Less dietary salt likely key to drop in stroke deaths

Substantial decreases observed in blood pressure, ischemic heart disease mortality also seen.

Less dietary salt likely key to drop in stroke deaths
Less dietary salt likely key to drop in stroke deaths

HealthDay News -- Reductions in dietary salt was likely an important contributor to substantial decreases in stroke deaths and ischemic heart disease in England in recent years, an analysis of nationwide data suggests.

From 2003 to 2011, stroke mortality fell 42% (P<0.001) and the incidence of ischemic heart disease declined 40% (P<0.001), Feng J. He, PhD, of the Queen Mary University of London, and colleagues reported in BMJ Open.

These reductions correlated with decreases in salt intake of 1.4 g/day (P <0.01) as measured by 24-hour urinary sodium. In 2003-2004, the United Kingdom instituted a nationwide salt reduction program that effectively reduced population-wide salt intake by 15% in 2011. 

"To determine the relationship between this reduction in salt intake and the fall in blood pressure and mortality from stroke and ischemic heart disease, we analyzed the data from a series of health surveys carried out in a nationally representative sample of the population in England," the researchers wrote.

Survey data included BP measurements from Health Survey for England participants, 24-hour urinary sodium measurements from National Diet and Nutrition Survey participants and death data from the Office for National Statistics.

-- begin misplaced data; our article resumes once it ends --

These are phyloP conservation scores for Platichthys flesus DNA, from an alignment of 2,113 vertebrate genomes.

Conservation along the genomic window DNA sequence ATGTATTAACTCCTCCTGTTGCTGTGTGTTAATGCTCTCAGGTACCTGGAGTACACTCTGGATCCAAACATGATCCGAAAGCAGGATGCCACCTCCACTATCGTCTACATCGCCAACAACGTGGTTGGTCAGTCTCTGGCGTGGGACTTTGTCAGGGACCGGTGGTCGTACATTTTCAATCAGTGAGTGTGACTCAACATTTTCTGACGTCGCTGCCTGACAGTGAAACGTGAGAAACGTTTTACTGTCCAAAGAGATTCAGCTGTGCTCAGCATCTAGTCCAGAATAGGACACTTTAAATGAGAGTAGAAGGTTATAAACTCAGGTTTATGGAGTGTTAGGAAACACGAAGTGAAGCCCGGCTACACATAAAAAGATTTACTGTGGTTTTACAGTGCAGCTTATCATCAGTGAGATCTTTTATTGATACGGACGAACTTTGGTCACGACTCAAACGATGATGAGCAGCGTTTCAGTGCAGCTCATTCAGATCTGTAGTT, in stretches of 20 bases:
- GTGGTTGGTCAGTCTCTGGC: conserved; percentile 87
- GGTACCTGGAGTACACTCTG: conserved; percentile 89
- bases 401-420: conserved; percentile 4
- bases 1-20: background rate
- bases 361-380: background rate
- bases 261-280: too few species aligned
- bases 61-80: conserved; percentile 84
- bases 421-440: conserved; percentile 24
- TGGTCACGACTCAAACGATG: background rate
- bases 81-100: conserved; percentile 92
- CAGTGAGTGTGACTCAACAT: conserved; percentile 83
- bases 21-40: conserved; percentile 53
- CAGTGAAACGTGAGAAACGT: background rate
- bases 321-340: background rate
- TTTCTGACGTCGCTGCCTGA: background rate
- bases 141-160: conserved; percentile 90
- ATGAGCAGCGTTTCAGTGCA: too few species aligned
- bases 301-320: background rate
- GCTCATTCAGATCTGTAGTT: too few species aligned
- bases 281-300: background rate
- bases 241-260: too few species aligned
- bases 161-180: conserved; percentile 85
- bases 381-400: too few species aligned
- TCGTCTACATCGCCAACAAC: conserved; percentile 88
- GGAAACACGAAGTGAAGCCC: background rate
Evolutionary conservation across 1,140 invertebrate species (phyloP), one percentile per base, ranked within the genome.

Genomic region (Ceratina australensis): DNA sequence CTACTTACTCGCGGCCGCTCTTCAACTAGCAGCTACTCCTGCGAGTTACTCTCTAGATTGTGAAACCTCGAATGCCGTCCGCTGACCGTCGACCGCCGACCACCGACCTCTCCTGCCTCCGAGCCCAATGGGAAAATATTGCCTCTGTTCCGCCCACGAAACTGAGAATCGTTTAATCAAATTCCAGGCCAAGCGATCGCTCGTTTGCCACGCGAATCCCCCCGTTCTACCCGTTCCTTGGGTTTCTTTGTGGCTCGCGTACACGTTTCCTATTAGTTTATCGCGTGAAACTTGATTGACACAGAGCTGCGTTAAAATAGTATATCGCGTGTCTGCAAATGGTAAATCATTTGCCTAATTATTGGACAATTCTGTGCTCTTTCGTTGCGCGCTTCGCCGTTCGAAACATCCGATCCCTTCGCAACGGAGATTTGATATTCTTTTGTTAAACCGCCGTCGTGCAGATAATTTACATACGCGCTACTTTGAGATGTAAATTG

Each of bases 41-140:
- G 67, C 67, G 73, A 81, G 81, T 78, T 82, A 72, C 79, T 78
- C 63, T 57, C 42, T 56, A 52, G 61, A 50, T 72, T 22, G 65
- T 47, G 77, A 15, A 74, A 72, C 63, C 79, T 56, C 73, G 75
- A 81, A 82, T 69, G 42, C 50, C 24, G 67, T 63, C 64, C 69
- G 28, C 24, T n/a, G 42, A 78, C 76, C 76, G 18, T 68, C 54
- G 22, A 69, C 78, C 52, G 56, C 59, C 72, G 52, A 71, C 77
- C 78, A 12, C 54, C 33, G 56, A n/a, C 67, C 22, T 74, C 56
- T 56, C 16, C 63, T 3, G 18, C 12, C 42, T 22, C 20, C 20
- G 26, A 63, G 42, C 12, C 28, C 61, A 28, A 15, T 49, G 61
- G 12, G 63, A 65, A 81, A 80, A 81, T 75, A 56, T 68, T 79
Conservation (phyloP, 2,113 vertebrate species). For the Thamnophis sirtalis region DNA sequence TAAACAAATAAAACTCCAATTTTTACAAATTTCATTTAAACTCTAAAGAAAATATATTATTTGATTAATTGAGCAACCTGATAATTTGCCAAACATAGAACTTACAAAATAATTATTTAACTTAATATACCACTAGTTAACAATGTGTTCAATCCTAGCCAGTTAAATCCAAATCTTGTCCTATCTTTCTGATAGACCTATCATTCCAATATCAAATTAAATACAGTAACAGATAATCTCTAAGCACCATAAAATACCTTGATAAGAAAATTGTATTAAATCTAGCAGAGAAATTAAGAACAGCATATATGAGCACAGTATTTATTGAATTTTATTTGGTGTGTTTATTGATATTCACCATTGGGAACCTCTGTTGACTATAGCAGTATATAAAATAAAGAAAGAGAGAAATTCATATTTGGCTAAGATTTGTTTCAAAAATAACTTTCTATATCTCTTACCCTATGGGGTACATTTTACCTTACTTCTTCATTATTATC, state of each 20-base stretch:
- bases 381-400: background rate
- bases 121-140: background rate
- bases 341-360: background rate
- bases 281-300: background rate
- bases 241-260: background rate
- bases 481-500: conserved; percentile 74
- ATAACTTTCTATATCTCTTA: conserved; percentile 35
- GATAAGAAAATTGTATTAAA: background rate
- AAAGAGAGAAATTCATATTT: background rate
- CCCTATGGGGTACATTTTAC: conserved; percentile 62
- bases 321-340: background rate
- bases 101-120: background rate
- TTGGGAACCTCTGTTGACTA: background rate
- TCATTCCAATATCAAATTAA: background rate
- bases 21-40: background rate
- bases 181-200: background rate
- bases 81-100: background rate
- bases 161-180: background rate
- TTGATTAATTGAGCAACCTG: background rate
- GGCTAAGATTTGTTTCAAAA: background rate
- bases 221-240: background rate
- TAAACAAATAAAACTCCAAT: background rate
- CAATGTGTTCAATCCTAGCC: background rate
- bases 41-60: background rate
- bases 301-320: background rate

The average salt intake in 2003, before the national salt reduction initiative, was 9.5 g/day. This fell to 9 g/day in 2005-2006, 8.64 g/day in 2008, and 8.1 g/day in 2011 -- representing a 1.4 g/day reduction (15%; P<0.05) over the course of the study period.

During the same time period, significant findings in a random sample of the population included a 3.0/1.4 mmHg decrease in systolic and diastolic BP (P<0.001 for both), a 0.4 mmol/L decrease in cholesterol (P<0.001), a decrease in smoking prevalence from 19% to 14% (P<0.001), an increase in fruit and vegetable consumption (0.2  portion/day, P<0.001) and an increase in BMI (0.5 kg/m², P<0.001).

In an analysis of people not taking antihypertensive medications, BP decreased 2.7/1.1 mmHg (P<0.001) from 2003 and 2011 after the researchers adjusted for age, sex, ethnic group, education, household income, alcohol consumption, fruit and vegetable intake and BMI.

Although salt intake was not measured in these participants, average population-wide salt intake declined 15% during the same period, and "is likely to be an important contributor to the falls in BP," according to the researchers.

Despite the progress, mean salt intake in England is still 35% higher than the recommended 6 g/day and more than half of adults exceed that amount, they noted.

"Therefore, continuing and much greater efforts are needed to achieve further reductions in salt intake to prevent the maximum number of stroke and [ischemic heart disease] deaths."

References

  1. He FJ et al. BMJ Open. 2014; doi:10.1136/bmjopen-2013-004549.

Disclosures: One author is an employee of the nonprofit, charitable organization Consensus Action on Salt & Health.

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